Encouraging confidence among women

SA hosted a panel discussion to celebrate International Women’s Day 2019

To commemorate International Women’s Day 2019, the Student Association (SA) hosted an event to facilitate a discussion between a panel of female entrepreneurs and students.

This event was organized by Manisha Punjabi, the women and trans representative at the SA, and Nureisse Khan, student representative on the George Brown College (GBC) board of governors.

Punjabi said that our society strains the issues surrounding sexism and inequality. So she wanted this event to not only address these problems but also highlight the success of women and celebrate the progress towards fair treatment of women.

Nureisse said she was motivated to co-host because she believes that issues facing women are not adequately addressed at the college and hoped that this event would be a step towards the right direction.

Maisha Turner, an interaction design and development student, was actively engaged in the conversation with the panel consisting of Ainka Jess, Tee Scott, Giselle Kovary, Avra Fainer and “Britta B”.

“Learn how to be yourself. If you’re growing up as a female who is opinionated or has dreams, the first thing people say is no and give all the reasons why you shouldn’t be like that,” said Turner.

The speakers all came from different industry backgrounds, which was Punjabi’s and Khan’s goal when co-ordinating their involvement.

Turner expressed how inspiring the panel members were and that there is something to be learned from all of their diverse stories.

Fainer is a presentation performance coach who noted that equality does not mean “measuring everybody by the same stick.”

She said people need to give everyone an equal opportunity based on strengths and weaknesses.

“You need to judge me on my performance levels, not whether or not I fit the ideal image of what a woman should look like in your mind,” said Fainer.

Fainer coaches people in a unique five-step method that helps to build confidence, aids organizations in restructuring their business models and assists with the success of their initiatives.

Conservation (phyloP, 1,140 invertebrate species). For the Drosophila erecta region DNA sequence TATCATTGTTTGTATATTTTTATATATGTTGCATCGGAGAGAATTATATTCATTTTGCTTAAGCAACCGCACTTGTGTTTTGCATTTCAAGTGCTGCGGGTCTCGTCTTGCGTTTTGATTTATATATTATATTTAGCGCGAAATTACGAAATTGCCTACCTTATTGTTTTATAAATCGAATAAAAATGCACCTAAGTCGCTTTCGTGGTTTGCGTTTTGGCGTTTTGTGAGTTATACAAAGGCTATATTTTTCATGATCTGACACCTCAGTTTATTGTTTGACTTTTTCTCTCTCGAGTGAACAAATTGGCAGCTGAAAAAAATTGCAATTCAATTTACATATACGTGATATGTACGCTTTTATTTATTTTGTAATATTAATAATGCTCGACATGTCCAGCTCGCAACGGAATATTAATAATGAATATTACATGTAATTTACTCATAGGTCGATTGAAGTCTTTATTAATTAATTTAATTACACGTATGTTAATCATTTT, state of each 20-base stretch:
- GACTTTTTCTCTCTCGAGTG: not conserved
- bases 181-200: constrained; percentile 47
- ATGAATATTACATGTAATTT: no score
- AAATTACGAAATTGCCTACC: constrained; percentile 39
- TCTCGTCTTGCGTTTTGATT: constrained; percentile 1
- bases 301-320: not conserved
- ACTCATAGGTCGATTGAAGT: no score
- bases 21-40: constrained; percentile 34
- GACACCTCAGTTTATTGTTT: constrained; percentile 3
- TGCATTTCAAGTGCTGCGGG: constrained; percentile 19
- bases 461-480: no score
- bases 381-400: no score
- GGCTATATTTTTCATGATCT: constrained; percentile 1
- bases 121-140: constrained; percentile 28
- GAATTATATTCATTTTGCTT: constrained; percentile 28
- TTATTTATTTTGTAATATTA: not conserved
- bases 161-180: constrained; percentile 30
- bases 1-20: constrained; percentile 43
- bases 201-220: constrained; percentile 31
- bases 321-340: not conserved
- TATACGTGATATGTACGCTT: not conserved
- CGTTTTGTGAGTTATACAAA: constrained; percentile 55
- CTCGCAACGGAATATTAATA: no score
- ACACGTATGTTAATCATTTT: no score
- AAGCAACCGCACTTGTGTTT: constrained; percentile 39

“They’re all very different types of women,” said Turner. “They all have different personalities and strategies, but with all of them, they found a way to be themselves instead of trying to diminish themselves and conform.”

Britta B is a spoken word performer who is actively engaged in the Toronto poetry community. She is also featured in the documentary film, The Journey, which is about the rejuvenation of Regent Park.

She mentioned how important it is for events and spaces to be more accessible for everyone and how acknowledging people’s perspectives is crucial to finding solutions.

This has been her passion and she conveys this message through spoken word, slam poetry and by simply talking to people.

“Poetry is a very magnificent way of bringing people together and getting them to think deeply and to reflect deeper on their contribution and their role and how society and reality exist as it is now,” she said.

Each panelist reflected on how society needs to step forward in hearing everyone’s voice without stigma. Whether it is from unconscious bias or blatant disbelief in women’s rights, the panel stressed that this perspective needs to change.

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Encouraging confidence among women